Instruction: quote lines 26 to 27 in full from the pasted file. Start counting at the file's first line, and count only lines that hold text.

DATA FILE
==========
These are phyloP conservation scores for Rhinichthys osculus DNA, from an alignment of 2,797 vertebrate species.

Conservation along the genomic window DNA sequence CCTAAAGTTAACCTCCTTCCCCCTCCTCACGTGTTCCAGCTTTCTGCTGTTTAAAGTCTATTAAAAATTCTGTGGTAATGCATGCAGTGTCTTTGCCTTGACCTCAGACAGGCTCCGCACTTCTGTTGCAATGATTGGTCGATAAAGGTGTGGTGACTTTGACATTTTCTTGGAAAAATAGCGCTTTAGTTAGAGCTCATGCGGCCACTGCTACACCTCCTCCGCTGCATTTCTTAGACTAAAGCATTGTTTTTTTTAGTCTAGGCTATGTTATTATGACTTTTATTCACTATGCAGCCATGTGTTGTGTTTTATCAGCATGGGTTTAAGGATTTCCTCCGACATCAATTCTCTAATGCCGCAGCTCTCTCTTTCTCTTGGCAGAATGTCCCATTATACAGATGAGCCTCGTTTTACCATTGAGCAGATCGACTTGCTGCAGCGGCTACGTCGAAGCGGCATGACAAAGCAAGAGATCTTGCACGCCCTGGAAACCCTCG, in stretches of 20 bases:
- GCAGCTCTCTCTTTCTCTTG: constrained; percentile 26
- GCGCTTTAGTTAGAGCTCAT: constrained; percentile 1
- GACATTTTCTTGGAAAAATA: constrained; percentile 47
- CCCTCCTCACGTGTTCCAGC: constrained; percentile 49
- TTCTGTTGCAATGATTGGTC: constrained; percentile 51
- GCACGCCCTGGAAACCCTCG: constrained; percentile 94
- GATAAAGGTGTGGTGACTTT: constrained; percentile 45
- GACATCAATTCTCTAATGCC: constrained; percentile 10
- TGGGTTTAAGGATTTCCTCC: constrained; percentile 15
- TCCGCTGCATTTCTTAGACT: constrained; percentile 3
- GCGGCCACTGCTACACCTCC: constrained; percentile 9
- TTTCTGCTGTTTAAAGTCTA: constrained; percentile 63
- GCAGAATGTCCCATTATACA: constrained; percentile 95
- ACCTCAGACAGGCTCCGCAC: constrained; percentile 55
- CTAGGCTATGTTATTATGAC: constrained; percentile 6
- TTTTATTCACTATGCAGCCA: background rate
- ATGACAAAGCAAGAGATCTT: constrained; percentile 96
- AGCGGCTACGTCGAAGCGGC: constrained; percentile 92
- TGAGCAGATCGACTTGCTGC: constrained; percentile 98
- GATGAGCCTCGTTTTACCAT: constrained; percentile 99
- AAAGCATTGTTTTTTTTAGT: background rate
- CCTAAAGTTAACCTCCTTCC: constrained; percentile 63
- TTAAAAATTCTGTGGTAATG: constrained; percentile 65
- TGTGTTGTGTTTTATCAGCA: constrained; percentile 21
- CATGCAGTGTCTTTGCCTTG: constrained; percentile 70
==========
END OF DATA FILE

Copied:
- TGTGTTGTGTTTTATCAGCA: constrained; percentile 21
- CATGCAGTGTCTTTGCCTTG: constrained; percentile 70